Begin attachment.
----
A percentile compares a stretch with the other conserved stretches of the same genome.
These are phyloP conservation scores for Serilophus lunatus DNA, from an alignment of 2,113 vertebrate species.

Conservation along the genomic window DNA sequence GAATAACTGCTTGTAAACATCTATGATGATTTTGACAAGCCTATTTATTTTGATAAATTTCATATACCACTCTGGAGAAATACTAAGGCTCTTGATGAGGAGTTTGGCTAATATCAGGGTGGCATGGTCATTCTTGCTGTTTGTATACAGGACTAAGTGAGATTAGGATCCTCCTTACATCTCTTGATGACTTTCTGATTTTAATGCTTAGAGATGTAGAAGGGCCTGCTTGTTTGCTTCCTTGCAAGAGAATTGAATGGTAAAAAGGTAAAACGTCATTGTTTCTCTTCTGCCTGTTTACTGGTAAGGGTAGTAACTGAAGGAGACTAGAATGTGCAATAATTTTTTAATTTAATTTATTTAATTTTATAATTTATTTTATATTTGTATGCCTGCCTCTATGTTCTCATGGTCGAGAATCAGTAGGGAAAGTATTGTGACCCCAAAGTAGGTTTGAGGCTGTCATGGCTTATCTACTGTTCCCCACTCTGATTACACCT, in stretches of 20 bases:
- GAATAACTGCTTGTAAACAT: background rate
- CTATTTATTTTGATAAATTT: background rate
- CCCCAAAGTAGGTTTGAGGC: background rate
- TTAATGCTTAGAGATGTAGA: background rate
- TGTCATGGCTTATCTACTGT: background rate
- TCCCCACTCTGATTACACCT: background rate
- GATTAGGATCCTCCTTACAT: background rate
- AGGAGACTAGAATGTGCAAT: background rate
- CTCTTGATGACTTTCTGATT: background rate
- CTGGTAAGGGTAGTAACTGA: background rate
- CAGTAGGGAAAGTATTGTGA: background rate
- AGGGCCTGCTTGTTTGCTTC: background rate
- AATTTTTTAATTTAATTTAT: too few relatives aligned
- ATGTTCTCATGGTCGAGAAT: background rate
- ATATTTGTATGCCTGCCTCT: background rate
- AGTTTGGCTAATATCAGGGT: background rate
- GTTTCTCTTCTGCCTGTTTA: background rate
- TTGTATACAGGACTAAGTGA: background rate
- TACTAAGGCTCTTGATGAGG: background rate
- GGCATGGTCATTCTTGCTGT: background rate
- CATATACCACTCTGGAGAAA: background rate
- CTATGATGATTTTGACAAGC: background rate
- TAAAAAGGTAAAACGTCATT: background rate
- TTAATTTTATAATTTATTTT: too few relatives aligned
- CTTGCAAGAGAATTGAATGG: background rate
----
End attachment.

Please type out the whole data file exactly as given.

A percentile compares a stretch with the other conserved stretches of the same genome.
These are phyloP conservation scores for Serilophus lunatus DNA, from an alignment of 2,113 vertebrate species.

Conservation along the genomic window DNA sequence GAATAACTGCTTGTAAACATCTATGATGATTTTGACAAGCCTATTTATTTTGATAAATTTCATATACCACTCTGGAGAAATACTAAGGCTCTTGATGAGGAGTTTGGCTAATATCAGGGTGGCATGGTCATTCTTGCTGTTTGTATACAGGACTAAGTGAGATTAGGATCCTCCTTACATCTCTTGATGACTTTCTGATTTTAATGCTTAGAGATGTAGAAGGGCCTGCTTGTTTGCTTCCTTGCAAGAGAATTGAATGGTAAAAAGGTAAAACGTCATTGTTTCTCTTCTGCCTGTTTACTGGTAAGGGTAGTAACTGAAGGAGACTAGAATGTGCAATAATTTTTTAATTTAATTTATTTAATTTTATAATTTATTTTATATTTGTATGCCTGCCTCTATGTTCTCATGGTCGAGAATCAGTAGGGAAAGTATTGTGACCCCAAAGTAGGTTTGAGGCTGTCATGGCTTATCTACTGTTCCCCACTCTGATTACACCT, in stretches of 20 bases:
- GAATAACTGCTTGTAAACAT: background rate
- CTATTTATTTTGATAAATTT: background rate
- CCCCAAAGTAGGTTTGAGGC: background rate
- TTAATGCTTAGAGATGTAGA: background rate
- TGTCATGGCTTATCTACTGT: background rate
- TCCCCACTCTGATTACACCT: background rate
- GATTAGGATCCTCCTTACAT: background rate
- AGGAGACTAGAATGTGCAAT: background rate
- CTCTTGATGACTTTCTGATT: background rate
- CTGGTAAGGGTAGTAACTGA: background rate
- CAGTAGGGAAAGTATTGTGA: background rate
- AGGGCCTGCTTGTTTGCTTC: background rate
- AATTTTTTAATTTAATTTAT: too few relatives aligned
- ATGTTCTCATGGTCGAGAAT: background rate
- ATATTTGTATGCCTGCCTCT: background rate
- AGTTTGGCTAATATCAGGGT: background rate
- GTTTCTCTTCTGCCTGTTTA: background rate
- TTGTATACAGGACTAAGTGA: background rate
- TACTAAGGCTCTTGATGAGG: background rate
- GGCATGGTCATTCTTGCTGT: background rate
- CATATACCACTCTGGAGAAA: background rate
- CTATGATGATTTTGACAAGC: background rate
- TAAAAAGGTAAAACGTCATT: background rate
- TTAATTTTATAATTTATTTT: too few relatives aligned
- CTTGCAAGAGAATTGAATGG: background rate